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Beacon Archive

September 2002
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Wheatland Music joins the Beaver Island Library's Story Hour

For the past six years fiddle and guitar player Bruce Bauman has contributed his time and talent to the Library's Story Hour, which Connie Wojan conducts every Wednesday, year around, from 10:00 until 12:00 a.m. His professional status was easily recognizable by the audience, which increased from the typical ten or twelve to thirty for each of his two appearances and were on the edge of their seats from his opening number (Oh Susannah) to the end. Connie frequently mixes in craft lessons and treats with her stories, but Bruce worked up too much of a head of steam to be interrupted.

No wonder; as one of the founders of the Wheatland Music Organization, he is experienced at being in the spotlight. Not only does Wheatland hold a festival after Labor Day that brings over twelve thousand fans of traditional music to Remus, but they reach out to those unable to be there by sponsoring concerts and lessons in schools, hospitals, and senior centers in an eight-county area. Despite their limited budget of around $100,000, they have been able to buy a 160-acre farm as their base and to send musicians, story-tellers, and craftsmen into the outlying countryside to spread their appreciation for traditional arts.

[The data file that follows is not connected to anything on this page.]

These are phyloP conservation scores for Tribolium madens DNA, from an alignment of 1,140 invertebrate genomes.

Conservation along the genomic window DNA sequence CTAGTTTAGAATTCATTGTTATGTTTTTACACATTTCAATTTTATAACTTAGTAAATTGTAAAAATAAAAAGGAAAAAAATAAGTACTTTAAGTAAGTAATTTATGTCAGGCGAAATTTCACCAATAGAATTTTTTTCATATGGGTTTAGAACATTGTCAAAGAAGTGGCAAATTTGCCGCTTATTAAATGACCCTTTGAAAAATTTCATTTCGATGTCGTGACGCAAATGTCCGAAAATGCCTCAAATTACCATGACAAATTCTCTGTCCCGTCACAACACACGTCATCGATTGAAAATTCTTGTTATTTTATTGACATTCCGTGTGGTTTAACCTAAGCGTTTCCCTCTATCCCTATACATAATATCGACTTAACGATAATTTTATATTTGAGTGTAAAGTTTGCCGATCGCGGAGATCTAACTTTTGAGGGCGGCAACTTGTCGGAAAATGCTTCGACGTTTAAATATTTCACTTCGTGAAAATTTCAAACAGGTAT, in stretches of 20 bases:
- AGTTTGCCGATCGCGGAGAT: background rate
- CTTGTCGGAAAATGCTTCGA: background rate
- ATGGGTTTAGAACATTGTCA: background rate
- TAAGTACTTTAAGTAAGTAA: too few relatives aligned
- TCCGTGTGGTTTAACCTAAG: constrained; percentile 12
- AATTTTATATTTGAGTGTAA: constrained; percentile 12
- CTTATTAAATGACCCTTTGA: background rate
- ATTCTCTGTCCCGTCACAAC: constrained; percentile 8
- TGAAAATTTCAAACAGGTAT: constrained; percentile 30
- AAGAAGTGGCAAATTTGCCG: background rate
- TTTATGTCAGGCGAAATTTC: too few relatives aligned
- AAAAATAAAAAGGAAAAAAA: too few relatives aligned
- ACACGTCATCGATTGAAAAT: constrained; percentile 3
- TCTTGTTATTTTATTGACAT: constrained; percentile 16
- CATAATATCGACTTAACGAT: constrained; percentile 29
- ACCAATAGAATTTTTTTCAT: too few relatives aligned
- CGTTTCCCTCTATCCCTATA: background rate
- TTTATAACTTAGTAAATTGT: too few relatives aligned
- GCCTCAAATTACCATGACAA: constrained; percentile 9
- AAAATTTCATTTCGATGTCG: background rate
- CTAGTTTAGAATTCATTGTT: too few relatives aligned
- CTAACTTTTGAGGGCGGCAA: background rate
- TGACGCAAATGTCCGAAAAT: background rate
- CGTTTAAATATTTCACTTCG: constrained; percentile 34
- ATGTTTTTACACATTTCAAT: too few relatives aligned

Wheatland music has frequently aired on the PBS series, Our Front Porch. They are a 501(3)c non-profit corporation, which survives on memberships, donations, and a few grants. On their farm they have several stages, including one for dance (which might be a cajun dance, or square or contra dancing–contra features long lines of step dancing), offices, and a bunk house. It was at Wheatland that Bruce met Dick Tarrier, whose expertise inspired him to move from guitar to fiddle and become adept enough at it to become a fiddle teacher.

Bruce has learned a thousand songs since his full-time involvement with Wheatland began six years ago, but he still finds time enough to write a few of his own–such as the Beaver Island Song which he sang for our kids. Judging by their reaction, they can't wait until some of the other multi-talented visitors to the Island (this means you if this means you) take a hint and step forward to volunteer themselves for future Story Hours. After all, there are twelve Wednesdays, and Bruce has enough commitments so he can only take on two himself.

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